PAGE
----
The Dash days and birthdays
Have you ever been to a cemetery? Please, I don’t wish to remind you of the painful exits of your loved ones, friends and colleagues – that’s not the intention of this post. And I’m sincerely sorry for your loss. Kindly read on.
We bother so much about our birthdays. Don’t get me wrong – birthdays are great and worth celebrating. A person’s death is also worth mourning, and the bereaved should be allowed to metabolise his or her grief. But is there a day we often give less attention to?
The wise man in Ecclesiastes chapter 7 verse 2 says this “You learn more at a funeral than at a feast. After all, that’s where we’ll end up. We might discover something from it”.
Focus your attention on the last sentence in that verse. What will you discover from attending a funeral or visiting a graveyard? You’ll discover that there’s something very particular that is always written on the tomb of the deceased.
Yes, you’ll find the birthday and the death day. But is that all? Nope. In-between both days is a big DASH (or hyphen). Yes, that is the thing to discover from a funeral. The Dash actually stands for the most important day. In fact, it stands for the most important days; the days the deceased walked and lived on the face of this planet.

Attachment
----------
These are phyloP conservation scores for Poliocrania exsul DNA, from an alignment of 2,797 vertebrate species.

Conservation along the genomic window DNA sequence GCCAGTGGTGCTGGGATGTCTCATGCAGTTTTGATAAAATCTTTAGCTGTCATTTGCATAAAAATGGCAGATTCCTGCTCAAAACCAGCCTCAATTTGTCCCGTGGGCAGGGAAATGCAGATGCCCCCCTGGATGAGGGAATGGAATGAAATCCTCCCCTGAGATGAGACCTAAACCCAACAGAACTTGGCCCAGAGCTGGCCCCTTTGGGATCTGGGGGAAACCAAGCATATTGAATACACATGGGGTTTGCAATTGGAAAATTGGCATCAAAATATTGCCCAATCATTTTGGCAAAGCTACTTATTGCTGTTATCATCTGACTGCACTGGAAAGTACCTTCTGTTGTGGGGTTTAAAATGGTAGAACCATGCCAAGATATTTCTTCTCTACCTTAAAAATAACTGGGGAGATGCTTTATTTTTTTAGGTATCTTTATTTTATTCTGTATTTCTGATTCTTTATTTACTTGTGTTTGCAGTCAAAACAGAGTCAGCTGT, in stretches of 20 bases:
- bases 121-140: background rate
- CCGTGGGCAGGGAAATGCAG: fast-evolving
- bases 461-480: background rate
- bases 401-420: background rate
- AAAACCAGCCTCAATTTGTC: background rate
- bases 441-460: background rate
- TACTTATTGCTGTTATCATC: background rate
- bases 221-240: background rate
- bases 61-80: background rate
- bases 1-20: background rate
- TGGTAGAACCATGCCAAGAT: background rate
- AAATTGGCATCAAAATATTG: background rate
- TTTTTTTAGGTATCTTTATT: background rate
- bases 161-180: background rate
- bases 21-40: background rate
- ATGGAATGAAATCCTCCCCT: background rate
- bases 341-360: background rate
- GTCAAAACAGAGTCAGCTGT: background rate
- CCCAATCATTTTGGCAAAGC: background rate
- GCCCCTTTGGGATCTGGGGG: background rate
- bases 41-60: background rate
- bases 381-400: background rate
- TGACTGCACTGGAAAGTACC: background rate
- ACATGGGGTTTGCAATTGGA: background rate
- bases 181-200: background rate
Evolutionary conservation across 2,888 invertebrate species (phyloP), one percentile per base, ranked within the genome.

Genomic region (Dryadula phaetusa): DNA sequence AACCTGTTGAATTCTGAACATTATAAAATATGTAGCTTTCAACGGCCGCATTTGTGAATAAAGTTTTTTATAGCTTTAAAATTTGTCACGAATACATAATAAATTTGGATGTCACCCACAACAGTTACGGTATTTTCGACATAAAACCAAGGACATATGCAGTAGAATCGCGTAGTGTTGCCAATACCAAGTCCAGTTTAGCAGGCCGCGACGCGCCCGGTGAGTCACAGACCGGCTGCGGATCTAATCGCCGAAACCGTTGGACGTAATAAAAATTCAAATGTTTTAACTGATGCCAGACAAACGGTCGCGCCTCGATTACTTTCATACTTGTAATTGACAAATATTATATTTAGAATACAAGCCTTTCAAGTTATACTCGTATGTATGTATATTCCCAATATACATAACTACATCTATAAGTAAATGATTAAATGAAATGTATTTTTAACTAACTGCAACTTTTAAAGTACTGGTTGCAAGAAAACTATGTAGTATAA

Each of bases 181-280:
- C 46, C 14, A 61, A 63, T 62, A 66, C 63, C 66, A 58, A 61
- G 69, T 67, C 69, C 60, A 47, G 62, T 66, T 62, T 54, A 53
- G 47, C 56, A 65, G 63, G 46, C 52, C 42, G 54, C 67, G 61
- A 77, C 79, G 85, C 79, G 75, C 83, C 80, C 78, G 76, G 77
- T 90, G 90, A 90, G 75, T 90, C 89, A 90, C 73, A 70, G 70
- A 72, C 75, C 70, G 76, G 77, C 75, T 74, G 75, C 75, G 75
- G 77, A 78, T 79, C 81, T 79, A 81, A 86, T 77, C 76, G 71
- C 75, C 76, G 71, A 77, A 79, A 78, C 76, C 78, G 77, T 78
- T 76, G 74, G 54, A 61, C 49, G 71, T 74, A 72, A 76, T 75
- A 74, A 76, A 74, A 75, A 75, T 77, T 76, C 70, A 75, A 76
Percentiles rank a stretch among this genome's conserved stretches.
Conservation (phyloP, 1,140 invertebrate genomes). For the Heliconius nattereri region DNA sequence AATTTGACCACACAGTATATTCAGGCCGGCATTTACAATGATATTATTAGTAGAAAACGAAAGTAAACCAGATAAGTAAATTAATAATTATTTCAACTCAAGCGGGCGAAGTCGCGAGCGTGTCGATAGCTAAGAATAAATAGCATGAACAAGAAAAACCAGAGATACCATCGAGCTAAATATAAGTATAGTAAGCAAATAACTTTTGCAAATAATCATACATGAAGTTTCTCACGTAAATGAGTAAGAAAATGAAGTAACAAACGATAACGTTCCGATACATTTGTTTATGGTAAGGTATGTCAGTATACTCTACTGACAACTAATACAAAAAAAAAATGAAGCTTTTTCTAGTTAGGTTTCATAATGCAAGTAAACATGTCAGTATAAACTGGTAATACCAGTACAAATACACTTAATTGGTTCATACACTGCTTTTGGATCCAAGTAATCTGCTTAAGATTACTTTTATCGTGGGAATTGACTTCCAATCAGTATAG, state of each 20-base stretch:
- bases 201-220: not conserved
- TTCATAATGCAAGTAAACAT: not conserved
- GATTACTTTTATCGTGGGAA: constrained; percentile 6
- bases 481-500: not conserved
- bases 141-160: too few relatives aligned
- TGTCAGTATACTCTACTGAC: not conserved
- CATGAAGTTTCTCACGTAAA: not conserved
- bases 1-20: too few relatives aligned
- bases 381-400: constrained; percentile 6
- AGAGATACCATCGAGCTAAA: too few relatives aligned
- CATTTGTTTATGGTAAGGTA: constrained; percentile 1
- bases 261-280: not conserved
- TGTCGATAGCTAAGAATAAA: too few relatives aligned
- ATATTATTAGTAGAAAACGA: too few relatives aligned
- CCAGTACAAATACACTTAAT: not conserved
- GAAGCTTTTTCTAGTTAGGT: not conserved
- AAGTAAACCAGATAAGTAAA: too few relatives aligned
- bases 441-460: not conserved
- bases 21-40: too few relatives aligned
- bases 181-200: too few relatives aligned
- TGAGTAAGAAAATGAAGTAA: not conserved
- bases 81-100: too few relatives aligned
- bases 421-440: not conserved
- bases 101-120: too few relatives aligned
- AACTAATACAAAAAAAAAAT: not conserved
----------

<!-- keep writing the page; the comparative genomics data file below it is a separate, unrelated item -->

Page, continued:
Those are the days that everyone in attendance remembers. Parents can recall birthdays, the first cry and all the events surrounding our birth. Close friends can recall the final days at home or on the hospital bed before death came knocking.
But what will the rest of the world remember you for? Your Dash days. How well you lived them, the impact you made in their lives. Most people may forget what you said, but they won’t forget how you made them feel.
The songwriter wrote, “Only remembered by what WE HAVE DONE”. Not your death day, and certainly not your birthday. But the days you lived – the things you did, the love you showed, the care you gave, the help you rendered, the sick you visited, the hungry you fed, the discouraged you encouraged, the widow you made feel better, the prisoner you cared for, the course of God you championed, the souls you won and nurtured for Christ and the impact you made on the world generally. Those are the things that count.
We celebrate birthdays and mourn death day. But people will always remember our dash days.
So, how are your dash days going, and what are you going to do with the days left?
If I were you, I’ll start with God, then I’ll proceed to do things that will improve the lives of those around me. I’ll love, forgive, care, teach, pray, evangelise, chase my dreams, work hard and I’ll smile.
God bless you and have a lovely dash day.